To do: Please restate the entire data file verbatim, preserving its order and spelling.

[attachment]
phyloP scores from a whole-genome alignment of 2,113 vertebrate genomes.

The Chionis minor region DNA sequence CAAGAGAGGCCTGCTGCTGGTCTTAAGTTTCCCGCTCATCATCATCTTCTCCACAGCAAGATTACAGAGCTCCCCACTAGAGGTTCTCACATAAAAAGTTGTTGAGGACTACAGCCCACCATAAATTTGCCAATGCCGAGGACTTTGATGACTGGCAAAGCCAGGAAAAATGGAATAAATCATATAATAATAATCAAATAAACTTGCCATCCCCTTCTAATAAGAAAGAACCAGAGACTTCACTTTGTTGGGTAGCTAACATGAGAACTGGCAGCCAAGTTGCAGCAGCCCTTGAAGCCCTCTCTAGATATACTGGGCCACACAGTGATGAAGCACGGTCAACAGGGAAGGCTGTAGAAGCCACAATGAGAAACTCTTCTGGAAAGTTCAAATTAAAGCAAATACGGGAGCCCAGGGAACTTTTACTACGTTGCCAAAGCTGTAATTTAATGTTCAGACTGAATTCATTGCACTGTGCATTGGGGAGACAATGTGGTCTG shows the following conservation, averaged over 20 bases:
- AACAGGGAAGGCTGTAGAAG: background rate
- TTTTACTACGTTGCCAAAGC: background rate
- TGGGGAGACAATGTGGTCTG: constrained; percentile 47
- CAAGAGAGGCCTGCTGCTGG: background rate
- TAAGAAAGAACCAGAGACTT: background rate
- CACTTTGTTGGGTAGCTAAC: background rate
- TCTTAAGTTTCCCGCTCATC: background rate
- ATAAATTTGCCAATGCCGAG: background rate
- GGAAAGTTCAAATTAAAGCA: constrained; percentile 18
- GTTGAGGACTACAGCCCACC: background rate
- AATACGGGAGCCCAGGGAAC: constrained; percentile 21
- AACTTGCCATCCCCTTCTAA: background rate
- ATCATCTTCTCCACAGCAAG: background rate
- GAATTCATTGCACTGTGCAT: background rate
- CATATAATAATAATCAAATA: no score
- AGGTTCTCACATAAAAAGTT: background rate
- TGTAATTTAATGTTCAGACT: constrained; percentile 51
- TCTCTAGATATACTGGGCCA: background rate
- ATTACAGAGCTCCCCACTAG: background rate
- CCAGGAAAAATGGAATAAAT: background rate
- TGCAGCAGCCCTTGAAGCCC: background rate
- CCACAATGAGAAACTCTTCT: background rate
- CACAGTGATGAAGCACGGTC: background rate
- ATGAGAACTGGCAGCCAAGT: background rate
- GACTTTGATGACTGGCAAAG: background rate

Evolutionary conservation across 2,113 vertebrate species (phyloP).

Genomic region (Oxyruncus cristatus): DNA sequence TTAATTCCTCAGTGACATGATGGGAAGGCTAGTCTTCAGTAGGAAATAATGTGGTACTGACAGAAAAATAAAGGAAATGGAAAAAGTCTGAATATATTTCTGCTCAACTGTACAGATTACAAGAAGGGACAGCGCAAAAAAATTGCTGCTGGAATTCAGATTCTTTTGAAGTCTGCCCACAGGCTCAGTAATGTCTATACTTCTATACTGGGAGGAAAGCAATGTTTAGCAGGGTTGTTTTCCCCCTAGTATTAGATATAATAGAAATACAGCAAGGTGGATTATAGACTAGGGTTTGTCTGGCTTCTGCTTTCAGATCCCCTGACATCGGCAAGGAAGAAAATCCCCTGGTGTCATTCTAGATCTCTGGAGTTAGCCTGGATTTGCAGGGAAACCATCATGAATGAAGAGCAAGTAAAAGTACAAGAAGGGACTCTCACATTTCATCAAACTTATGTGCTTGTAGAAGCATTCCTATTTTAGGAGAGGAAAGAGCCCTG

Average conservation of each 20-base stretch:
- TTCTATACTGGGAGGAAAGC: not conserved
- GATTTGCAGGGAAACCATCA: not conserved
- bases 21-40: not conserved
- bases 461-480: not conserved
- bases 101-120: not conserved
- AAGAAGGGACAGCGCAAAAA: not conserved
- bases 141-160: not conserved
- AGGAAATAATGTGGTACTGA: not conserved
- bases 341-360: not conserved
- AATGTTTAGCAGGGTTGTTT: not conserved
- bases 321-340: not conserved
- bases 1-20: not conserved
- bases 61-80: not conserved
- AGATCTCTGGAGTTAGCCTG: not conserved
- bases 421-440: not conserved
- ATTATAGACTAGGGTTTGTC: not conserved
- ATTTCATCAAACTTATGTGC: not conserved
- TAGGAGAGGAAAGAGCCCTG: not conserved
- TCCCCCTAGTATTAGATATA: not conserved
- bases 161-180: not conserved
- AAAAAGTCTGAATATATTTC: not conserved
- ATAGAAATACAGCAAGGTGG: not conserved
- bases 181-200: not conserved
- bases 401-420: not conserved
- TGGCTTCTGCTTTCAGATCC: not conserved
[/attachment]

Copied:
phyloP scores from a whole-genome alignment of 2,113 vertebrate genomes.

The Chionis minor region DNA sequence CAAGAGAGGCCTGCTGCTGGTCTTAAGTTTCCCGCTCATCATCATCTTCTCCACAGCAAGATTACAGAGCTCCCCACTAGAGGTTCTCACATAAAAAGTTGTTGAGGACTACAGCCCACCATAAATTTGCCAATGCCGAGGACTTTGATGACTGGCAAAGCCAGGAAAAATGGAATAAATCATATAATAATAATCAAATAAACTTGCCATCCCCTTCTAATAAGAAAGAACCAGAGACTTCACTTTGTTGGGTAGCTAACATGAGAACTGGCAGCCAAGTTGCAGCAGCCCTTGAAGCCCTCTCTAGATATACTGGGCCACACAGTGATGAAGCACGGTCAACAGGGAAGGCTGTAGAAGCCACAATGAGAAACTCTTCTGGAAAGTTCAAATTAAAGCAAATACGGGAGCCCAGGGAACTTTTACTACGTTGCCAAAGCTGTAATTTAATGTTCAGACTGAATTCATTGCACTGTGCATTGGGGAGACAATGTGGTCTG shows the following conservation, averaged over 20 bases:
- AACAGGGAAGGCTGTAGAAG: background rate
- TTTTACTACGTTGCCAAAGC: background rate
- TGGGGAGACAATGTGGTCTG: constrained; percentile 47
- CAAGAGAGGCCTGCTGCTGG: background rate
- TAAGAAAGAACCAGAGACTT: background rate
- CACTTTGTTGGGTAGCTAAC: background rate
- TCTTAAGTTTCCCGCTCATC: background rate
- ATAAATTTGCCAATGCCGAG: background rate
- GGAAAGTTCAAATTAAAGCA: constrained; percentile 18
- GTTGAGGACTACAGCCCACC: background rate
- AATACGGGAGCCCAGGGAAC: constrained; percentile 21
- AACTTGCCATCCCCTTCTAA: background rate
- ATCATCTTCTCCACAGCAAG: background rate
- GAATTCATTGCACTGTGCAT: background rate
- CATATAATAATAATCAAATA: no score
- AGGTTCTCACATAAAAAGTT: background rate
- TGTAATTTAATGTTCAGACT: constrained; percentile 51
- TCTCTAGATATACTGGGCCA: background rate
- ATTACAGAGCTCCCCACTAG: background rate
- CCAGGAAAAATGGAATAAAT: background rate
- TGCAGCAGCCCTTGAAGCCC: background rate
- CCACAATGAGAAACTCTTCT: background rate
- CACAGTGATGAAGCACGGTC: background rate
- ATGAGAACTGGCAGCCAAGT: background rate
- GACTTTGATGACTGGCAAAG: background rate

Evolutionary conservation across 2,113 vertebrate species (phyloP).

Genomic region (Oxyruncus cristatus): DNA sequence TTAATTCCTCAGTGACATGATGGGAAGGCTAGTCTTCAGTAGGAAATAATGTGGTACTGACAGAAAAATAAAGGAAATGGAAAAAGTCTGAATATATTTCTGCTCAACTGTACAGATTACAAGAAGGGACAGCGCAAAAAAATTGCTGCTGGAATTCAGATTCTTTTGAAGTCTGCCCACAGGCTCAGTAATGTCTATACTTCTATACTGGGAGGAAAGCAATGTTTAGCAGGGTTGTTTTCCCCCTAGTATTAGATATAATAGAAATACAGCAAGGTGGATTATAGACTAGGGTTTGTCTGGCTTCTGCTTTCAGATCCCCTGACATCGGCAAGGAAGAAAATCCCCTGGTGTCATTCTAGATCTCTGGAGTTAGCCTGGATTTGCAGGGAAACCATCATGAATGAAGAGCAAGTAAAAGTACAAGAAGGGACTCTCACATTTCATCAAACTTATGTGCTTGTAGAAGCATTCCTATTTTAGGAGAGGAAAGAGCCCTG

Average conservation of each 20-base stretch:
- TTCTATACTGGGAGGAAAGC: not conserved
- GATTTGCAGGGAAACCATCA: not conserved
- bases 21-40: not conserved
- bases 461-480: not conserved
- bases 101-120: not conserved
- AAGAAGGGACAGCGCAAAAA: not conserved
- bases 141-160: not conserved
- AGGAAATAATGTGGTACTGA: not conserved
- bases 341-360: not conserved
- AATGTTTAGCAGGGTTGTTT: not conserved
- bases 321-340: not conserved
- bases 1-20: not conserved
- bases 61-80: not conserved
- AGATCTCTGGAGTTAGCCTG: not conserved
- bases 421-440: not conserved
- ATTATAGACTAGGGTTTGTC: not conserved
- ATTTCATCAAACTTATGTGC: not conserved
- TAGGAGAGGAAAGAGCCCTG: not conserved
- TCCCCCTAGTATTAGATATA: not conserved
- bases 161-180: not conserved
- AAAAAGTCTGAATATATTTC: not conserved
- ATAGAAATACAGCAAGGTGG: not conserved
- bases 181-200: not conserved
- bases 401-420: not conserved
- TGGCTTCTGCTTTCAGATCC: not conserved